Not a contract

The mentor-protégé pairing with EDS helped Force3 reach three goals: ISO 9001:2000 certification, a gold-level partnership with Cisco Systems Inc. and creation of its own 24-hour help desk, Cintron said.

Fueling Force3's growth from May 2002 through April 2005, during which time Force3 was in EDS' program, were the contracts the two companies won together. On some Force3 was a subcontractor to EDS, while on others Force3 was the prime and EDS the sub, Cintron said.

Neither company would divulge the number of contracts or their values. Force3 also declined to provide its revenue growth data.

But Force3's results are not typical, Cintron and other industry officials said.

Instead of measuring success solely on the basis of contract wins, protégés also should look at the three-year program as an opportunity to use the mentor's subject-matter experts and financial resources to build out and develop their infrastructures, experts said.

"This is not a contract vehicle for them," said Tizoc Loza, corporate mentor-protégé program manager for Northrop Grumman Corp.

Bay State Computers chose to remake itself with EDS' help, shifting from selling hardware to providing services, Hill said. Through the relationship, Bay State got its top-secret facilities clearance and ISO 9001:2000 certification, as well as improved internal company processes and systems.

The company's services revenue has increased by 40 percent since establishing the relationship with EDS, Hill said.

But its hardware business has declined, and the company's total revenue has dipped from $14 million to $10 million, she said.

Business tradeoffs

The challenge to make revenue grow through mentor-protégé relationships is that the protégé must make key employees available for training and consulting with the mentor, Northrop Grumman's Loza said.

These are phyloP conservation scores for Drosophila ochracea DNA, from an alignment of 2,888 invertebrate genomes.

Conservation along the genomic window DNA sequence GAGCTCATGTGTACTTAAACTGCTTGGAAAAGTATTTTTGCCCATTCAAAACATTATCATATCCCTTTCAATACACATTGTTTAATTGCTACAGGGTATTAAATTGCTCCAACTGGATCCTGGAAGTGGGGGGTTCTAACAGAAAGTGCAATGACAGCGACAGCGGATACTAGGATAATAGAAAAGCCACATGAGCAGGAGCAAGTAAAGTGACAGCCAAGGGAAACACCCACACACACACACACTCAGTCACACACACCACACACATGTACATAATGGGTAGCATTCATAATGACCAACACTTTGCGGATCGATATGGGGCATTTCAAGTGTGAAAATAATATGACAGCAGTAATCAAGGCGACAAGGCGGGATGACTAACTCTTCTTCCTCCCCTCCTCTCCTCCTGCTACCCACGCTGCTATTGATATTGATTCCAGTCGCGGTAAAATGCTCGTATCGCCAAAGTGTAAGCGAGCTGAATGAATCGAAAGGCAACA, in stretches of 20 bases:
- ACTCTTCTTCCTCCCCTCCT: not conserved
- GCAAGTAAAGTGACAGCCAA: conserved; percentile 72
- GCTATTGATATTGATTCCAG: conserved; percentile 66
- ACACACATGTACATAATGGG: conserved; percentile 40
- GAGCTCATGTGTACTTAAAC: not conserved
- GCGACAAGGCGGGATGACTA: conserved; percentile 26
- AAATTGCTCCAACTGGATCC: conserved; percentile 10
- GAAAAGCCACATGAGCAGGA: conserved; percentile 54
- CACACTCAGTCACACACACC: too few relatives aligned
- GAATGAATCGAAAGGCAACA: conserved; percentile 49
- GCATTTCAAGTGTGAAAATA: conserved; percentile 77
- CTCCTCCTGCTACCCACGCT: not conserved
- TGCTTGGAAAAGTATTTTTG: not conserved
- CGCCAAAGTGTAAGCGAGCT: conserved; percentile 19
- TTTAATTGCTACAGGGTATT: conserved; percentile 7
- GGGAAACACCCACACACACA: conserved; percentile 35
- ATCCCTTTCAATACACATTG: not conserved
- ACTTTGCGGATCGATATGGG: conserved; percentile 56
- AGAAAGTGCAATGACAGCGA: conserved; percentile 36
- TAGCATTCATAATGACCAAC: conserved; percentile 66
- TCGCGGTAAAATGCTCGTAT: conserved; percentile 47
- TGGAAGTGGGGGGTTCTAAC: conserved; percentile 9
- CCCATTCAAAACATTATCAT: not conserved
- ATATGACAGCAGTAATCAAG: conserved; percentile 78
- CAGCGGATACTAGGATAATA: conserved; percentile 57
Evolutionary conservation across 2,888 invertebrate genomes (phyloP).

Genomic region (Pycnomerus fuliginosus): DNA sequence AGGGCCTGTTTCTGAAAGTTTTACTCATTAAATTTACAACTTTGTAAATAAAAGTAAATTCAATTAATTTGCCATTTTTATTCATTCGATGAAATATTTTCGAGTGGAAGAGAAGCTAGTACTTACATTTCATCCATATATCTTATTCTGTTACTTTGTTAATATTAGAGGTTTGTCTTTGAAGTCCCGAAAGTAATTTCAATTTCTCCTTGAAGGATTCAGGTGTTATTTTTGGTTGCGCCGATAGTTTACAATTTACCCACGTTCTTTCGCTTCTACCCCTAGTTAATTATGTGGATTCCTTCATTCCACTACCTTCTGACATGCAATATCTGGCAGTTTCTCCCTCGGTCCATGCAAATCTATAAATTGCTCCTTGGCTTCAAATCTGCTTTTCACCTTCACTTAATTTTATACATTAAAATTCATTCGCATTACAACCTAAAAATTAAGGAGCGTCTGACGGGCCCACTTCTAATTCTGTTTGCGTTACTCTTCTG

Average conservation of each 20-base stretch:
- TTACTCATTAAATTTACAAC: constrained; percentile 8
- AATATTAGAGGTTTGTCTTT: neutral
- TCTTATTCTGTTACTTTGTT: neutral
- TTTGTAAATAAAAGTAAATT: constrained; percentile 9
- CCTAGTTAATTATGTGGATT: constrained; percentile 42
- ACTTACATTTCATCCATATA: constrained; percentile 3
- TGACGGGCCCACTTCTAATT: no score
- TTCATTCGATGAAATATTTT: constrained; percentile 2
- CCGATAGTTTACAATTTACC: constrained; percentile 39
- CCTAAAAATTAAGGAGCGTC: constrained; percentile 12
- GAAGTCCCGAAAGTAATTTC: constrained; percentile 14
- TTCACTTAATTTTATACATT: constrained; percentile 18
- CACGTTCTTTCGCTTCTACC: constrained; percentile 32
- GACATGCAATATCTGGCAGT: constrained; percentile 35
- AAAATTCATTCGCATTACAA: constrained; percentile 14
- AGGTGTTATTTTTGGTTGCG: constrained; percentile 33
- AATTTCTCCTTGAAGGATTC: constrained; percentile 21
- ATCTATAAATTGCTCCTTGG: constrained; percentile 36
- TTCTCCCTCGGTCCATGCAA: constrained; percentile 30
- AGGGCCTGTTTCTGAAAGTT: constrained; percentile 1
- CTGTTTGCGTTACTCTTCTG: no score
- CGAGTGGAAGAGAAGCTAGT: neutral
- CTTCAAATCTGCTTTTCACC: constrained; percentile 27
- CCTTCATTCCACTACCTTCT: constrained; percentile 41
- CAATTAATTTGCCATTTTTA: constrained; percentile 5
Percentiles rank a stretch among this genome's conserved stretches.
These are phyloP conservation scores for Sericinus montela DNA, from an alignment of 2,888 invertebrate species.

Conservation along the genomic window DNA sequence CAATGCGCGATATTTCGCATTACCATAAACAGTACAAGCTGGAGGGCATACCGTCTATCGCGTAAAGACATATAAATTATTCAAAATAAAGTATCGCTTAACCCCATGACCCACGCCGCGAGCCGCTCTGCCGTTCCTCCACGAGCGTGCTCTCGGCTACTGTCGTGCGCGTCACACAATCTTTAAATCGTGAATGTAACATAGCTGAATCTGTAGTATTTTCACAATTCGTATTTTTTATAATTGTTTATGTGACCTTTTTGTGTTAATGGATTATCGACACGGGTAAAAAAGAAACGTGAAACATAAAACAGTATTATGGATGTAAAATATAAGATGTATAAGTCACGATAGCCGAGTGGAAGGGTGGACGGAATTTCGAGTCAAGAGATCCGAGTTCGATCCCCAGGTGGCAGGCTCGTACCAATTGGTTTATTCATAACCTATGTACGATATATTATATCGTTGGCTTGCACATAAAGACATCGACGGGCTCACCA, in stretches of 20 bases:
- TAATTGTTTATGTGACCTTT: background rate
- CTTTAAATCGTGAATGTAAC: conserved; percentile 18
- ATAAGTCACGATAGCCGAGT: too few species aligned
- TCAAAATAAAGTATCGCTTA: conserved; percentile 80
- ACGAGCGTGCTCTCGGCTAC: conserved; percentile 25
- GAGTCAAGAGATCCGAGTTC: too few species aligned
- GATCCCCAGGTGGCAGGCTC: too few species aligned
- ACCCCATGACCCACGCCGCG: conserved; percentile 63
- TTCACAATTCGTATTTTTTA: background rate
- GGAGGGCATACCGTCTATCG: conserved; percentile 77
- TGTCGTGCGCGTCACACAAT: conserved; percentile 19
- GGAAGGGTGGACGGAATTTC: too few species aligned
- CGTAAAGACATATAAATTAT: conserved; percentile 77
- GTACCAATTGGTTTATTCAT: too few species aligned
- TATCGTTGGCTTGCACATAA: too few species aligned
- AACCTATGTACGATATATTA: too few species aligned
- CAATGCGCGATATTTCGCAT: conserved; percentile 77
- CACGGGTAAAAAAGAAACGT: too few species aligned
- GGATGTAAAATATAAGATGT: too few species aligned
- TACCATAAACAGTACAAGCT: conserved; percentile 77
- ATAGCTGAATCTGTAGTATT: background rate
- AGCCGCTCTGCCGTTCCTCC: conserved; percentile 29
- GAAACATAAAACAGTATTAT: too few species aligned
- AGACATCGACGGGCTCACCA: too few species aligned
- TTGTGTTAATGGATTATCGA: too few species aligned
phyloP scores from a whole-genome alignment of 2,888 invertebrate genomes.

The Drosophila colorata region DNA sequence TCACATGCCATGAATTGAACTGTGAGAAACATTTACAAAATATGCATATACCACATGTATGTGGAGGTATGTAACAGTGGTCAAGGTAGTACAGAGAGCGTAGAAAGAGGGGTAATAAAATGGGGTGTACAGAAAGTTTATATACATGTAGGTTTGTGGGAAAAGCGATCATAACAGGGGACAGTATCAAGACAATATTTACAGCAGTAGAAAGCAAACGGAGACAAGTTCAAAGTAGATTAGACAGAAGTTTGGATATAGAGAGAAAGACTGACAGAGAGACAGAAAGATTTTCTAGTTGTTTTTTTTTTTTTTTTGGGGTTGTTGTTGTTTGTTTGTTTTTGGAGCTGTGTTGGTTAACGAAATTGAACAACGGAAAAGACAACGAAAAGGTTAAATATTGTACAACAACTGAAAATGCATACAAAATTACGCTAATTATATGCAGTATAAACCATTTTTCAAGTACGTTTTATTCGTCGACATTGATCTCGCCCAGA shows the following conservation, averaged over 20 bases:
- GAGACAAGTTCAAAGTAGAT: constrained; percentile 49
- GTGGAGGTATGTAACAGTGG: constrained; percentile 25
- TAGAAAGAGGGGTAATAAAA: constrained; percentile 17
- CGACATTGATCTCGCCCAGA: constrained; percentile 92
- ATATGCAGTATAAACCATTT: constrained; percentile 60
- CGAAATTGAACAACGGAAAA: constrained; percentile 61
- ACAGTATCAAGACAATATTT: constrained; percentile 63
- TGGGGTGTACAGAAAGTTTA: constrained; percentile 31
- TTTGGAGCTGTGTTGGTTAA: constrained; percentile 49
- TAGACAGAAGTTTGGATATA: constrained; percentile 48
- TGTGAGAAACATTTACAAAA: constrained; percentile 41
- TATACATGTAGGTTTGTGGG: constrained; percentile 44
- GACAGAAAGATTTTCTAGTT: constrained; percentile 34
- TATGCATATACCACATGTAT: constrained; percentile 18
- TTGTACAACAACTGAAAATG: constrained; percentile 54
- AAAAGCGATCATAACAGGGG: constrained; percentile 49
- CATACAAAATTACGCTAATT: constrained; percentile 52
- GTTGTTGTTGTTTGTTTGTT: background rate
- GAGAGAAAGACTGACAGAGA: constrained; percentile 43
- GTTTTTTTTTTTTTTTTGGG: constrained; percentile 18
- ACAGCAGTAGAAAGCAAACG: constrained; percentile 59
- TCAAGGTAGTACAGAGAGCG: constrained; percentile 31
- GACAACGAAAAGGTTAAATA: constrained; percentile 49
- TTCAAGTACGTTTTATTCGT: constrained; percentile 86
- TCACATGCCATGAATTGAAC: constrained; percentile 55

Because the protégé typically has just a few of these crucial employees, pulling them off contracts and business development work can make earning revenue more difficult, he said.

"Their return on investment is not short term, it's in the long term," Loza said. "We're teaching them how to fish. We're giving them a technology. We're giving them a tool."

But not all small companies know that going in.

Bay State of Lanham, Md., began its relationship with EDS in 2001, thinking contracts were just around the corner, and that EDS would hold its hand throughout. That was not the case, Bay State's Hill said.

Part of the problem was that Bay State misunderstood the nature of the relationship; company officials thought it would be more like a parent-child relationship, she said.

Also, "we lacked the dedicated resources to be effective at the beginning of the program," she said. "From the parent-child perspective, you think everything is going to be handholding, and that's not how the program works."

The relationship is closer to a marriage with shared responsibilities, said Deborah Jackson-Hamilton, EDS' mentor-protégé program manager.

"It is a very big commitment," she said. "The protégé has to understand that, and we do expect them to be totally committed to the program, just as we are totally committed to it."

Both Force3 and Bay State Computers are part of EDS' after-care program, which seeks to continue the mentor-protégé relationship after the three-year period. EDS has 16 active protégé relationships.

Hill said that Bay State does have three or four subcontracts through EDS, and hopes that her company starts winning larger prime contracts.

"It's a little frustrating," she said. "The potential is there, and hopefully over the next 12 months, in terms of what we've received out of the program, we'll start to see the benefit."

Staff Writer Ethan Butterfield can be reached at ebutterfield@postnewsweektech.com.